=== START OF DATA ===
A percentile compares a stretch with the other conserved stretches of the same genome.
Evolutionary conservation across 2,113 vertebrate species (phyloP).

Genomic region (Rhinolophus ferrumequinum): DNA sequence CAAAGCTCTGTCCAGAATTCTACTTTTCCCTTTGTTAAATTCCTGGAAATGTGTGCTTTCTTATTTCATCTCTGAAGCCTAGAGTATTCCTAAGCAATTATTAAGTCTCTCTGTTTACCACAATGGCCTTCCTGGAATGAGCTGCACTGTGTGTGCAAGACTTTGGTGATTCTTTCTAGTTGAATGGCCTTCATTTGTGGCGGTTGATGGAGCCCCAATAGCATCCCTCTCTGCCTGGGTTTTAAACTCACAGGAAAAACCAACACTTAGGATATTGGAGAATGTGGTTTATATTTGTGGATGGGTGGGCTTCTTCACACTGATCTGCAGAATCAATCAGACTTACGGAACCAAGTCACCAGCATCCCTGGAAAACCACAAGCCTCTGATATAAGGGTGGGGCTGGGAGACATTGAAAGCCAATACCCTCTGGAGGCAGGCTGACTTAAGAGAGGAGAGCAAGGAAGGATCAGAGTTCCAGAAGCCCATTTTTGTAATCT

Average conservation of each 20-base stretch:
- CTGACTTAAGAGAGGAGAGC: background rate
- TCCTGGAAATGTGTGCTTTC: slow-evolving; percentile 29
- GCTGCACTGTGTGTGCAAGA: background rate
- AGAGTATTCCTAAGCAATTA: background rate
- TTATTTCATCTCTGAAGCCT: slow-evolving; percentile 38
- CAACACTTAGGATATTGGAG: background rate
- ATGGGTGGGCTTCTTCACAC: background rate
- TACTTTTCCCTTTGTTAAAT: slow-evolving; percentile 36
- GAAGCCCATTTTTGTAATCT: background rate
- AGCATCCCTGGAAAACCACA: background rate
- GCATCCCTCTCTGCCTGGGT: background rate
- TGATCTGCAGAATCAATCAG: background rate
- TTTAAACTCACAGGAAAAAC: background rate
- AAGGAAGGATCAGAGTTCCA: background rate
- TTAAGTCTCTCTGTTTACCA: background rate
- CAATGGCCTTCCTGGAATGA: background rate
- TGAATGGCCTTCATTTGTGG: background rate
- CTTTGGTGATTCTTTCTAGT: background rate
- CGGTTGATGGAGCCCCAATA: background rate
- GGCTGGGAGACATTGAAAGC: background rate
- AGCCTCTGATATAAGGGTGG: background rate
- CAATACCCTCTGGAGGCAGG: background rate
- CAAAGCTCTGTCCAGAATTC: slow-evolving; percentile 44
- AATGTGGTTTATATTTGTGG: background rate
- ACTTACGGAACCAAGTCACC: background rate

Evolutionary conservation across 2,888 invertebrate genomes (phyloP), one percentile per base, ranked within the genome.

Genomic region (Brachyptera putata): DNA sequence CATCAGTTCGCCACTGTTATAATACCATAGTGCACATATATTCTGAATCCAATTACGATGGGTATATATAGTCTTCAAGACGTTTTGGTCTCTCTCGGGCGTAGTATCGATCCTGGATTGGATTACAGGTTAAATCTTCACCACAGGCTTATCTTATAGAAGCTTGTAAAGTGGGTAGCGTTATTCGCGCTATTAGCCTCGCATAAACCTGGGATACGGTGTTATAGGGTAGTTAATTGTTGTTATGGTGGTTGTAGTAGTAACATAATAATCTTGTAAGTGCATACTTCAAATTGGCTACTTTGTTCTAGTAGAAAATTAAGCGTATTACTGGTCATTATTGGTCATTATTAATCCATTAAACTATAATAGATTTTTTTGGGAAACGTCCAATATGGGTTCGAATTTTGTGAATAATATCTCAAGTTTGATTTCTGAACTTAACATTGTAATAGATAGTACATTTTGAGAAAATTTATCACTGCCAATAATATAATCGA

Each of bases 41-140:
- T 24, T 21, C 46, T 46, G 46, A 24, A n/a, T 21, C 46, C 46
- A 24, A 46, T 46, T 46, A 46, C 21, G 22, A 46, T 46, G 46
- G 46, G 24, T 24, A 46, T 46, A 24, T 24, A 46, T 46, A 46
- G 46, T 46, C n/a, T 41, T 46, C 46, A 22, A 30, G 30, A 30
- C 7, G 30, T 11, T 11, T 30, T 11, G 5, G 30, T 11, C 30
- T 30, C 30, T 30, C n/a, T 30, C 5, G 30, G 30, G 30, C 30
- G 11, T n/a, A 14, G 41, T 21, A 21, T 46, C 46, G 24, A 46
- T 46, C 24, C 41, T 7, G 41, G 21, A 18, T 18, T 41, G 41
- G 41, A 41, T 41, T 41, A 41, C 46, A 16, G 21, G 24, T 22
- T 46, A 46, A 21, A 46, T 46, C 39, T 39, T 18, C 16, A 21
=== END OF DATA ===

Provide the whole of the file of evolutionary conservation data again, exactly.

A percentile compares a stretch with the other conserved stretches of the same genome.
Evolutionary conservation across 2,113 vertebrate species (phyloP).

Genomic region (Rhinolophus ferrumequinum): DNA sequence CAAAGCTCTGTCCAGAATTCTACTTTTCCCTTTGTTAAATTCCTGGAAATGTGTGCTTTCTTATTTCATCTCTGAAGCCTAGAGTATTCCTAAGCAATTATTAAGTCTCTCTGTTTACCACAATGGCCTTCCTGGAATGAGCTGCACTGTGTGTGCAAGACTTTGGTGATTCTTTCTAGTTGAATGGCCTTCATTTGTGGCGGTTGATGGAGCCCCAATAGCATCCCTCTCTGCCTGGGTTTTAAACTCACAGGAAAAACCAACACTTAGGATATTGGAGAATGTGGTTTATATTTGTGGATGGGTGGGCTTCTTCACACTGATCTGCAGAATCAATCAGACTTACGGAACCAAGTCACCAGCATCCCTGGAAAACCACAAGCCTCTGATATAAGGGTGGGGCTGGGAGACATTGAAAGCCAATACCCTCTGGAGGCAGGCTGACTTAAGAGAGGAGAGCAAGGAAGGATCAGAGTTCCAGAAGCCCATTTTTGTAATCT

Average conservation of each 20-base stretch:
- CTGACTTAAGAGAGGAGAGC: background rate
- TCCTGGAAATGTGTGCTTTC: slow-evolving; percentile 29
- GCTGCACTGTGTGTGCAAGA: background rate
- AGAGTATTCCTAAGCAATTA: background rate
- TTATTTCATCTCTGAAGCCT: slow-evolving; percentile 38
- CAACACTTAGGATATTGGAG: background rate
- ATGGGTGGGCTTCTTCACAC: background rate
- TACTTTTCCCTTTGTTAAAT: slow-evolving; percentile 36
- GAAGCCCATTTTTGTAATCT: background rate
- AGCATCCCTGGAAAACCACA: background rate
- GCATCCCTCTCTGCCTGGGT: background rate
- TGATCTGCAGAATCAATCAG: background rate
- TTTAAACTCACAGGAAAAAC: background rate
- AAGGAAGGATCAGAGTTCCA: background rate
- TTAAGTCTCTCTGTTTACCA: background rate
- CAATGGCCTTCCTGGAATGA: background rate
- TGAATGGCCTTCATTTGTGG: background rate
- CTTTGGTGATTCTTTCTAGT: background rate
- CGGTTGATGGAGCCCCAATA: background rate
- GGCTGGGAGACATTGAAAGC: background rate
- AGCCTCTGATATAAGGGTGG: background rate
- CAATACCCTCTGGAGGCAGG: background rate
- CAAAGCTCTGTCCAGAATTC: slow-evolving; percentile 44
- AATGTGGTTTATATTTGTGG: background rate
- ACTTACGGAACCAAGTCACC: background rate

Evolutionary conservation across 2,888 invertebrate genomes (phyloP), one percentile per base, ranked within the genome.

Genomic region (Brachyptera putata): DNA sequence CATCAGTTCGCCACTGTTATAATACCATAGTGCACATATATTCTGAATCCAATTACGATGGGTATATATAGTCTTCAAGACGTTTTGGTCTCTCTCGGGCGTAGTATCGATCCTGGATTGGATTACAGGTTAAATCTTCACCACAGGCTTATCTTATAGAAGCTTGTAAAGTGGGTAGCGTTATTCGCGCTATTAGCCTCGCATAAACCTGGGATACGGTGTTATAGGGTAGTTAATTGTTGTTATGGTGGTTGTAGTAGTAACATAATAATCTTGTAAGTGCATACTTCAAATTGGCTACTTTGTTCTAGTAGAAAATTAAGCGTATTACTGGTCATTATTGGTCATTATTAATCCATTAAACTATAATAGATTTTTTTGGGAAACGTCCAATATGGGTTCGAATTTTGTGAATAATATCTCAAGTTTGATTTCTGAACTTAACATTGTAATAGATAGTACATTTTGAGAAAATTTATCACTGCCAATAATATAATCGA

Each of bases 41-140:
- T 24, T 21, C 46, T 46, G 46, A 24, A n/a, T 21, C 46, C 46
- A 24, A 46, T 46, T 46, A 46, C 21, G 22, A 46, T 46, G 46
- G 46, G 24, T 24, A 46, T 46, A 24, T 24, A 46, T 46, A 46
- G 46, T 46, C n/a, T 41, T 46, C 46, A 22, A 30, G 30, A 30
- C 7, G 30, T 11, T 11, T 30, T 11, G 5, G 30, T 11, C 30
- T 30, C 30, T 30, C n/a, T 30, C 5, G 30, G 30, G 30, C 30
- G 11, T n/a, A 14, G 41, T 21, A 21, T 46, C 46, G 24, A 46
- T 46, C 24, C 41, T 7, G 41, G 21, A 18, T 18, T 41, G 41
- G 41, A 41, T 41, T 41, A 41, C 46, A 16, G 21, G 24, T 22
- T 46, A 46, A 21, A 46, T 46, C 39, T 39, T 18, C 16, A 21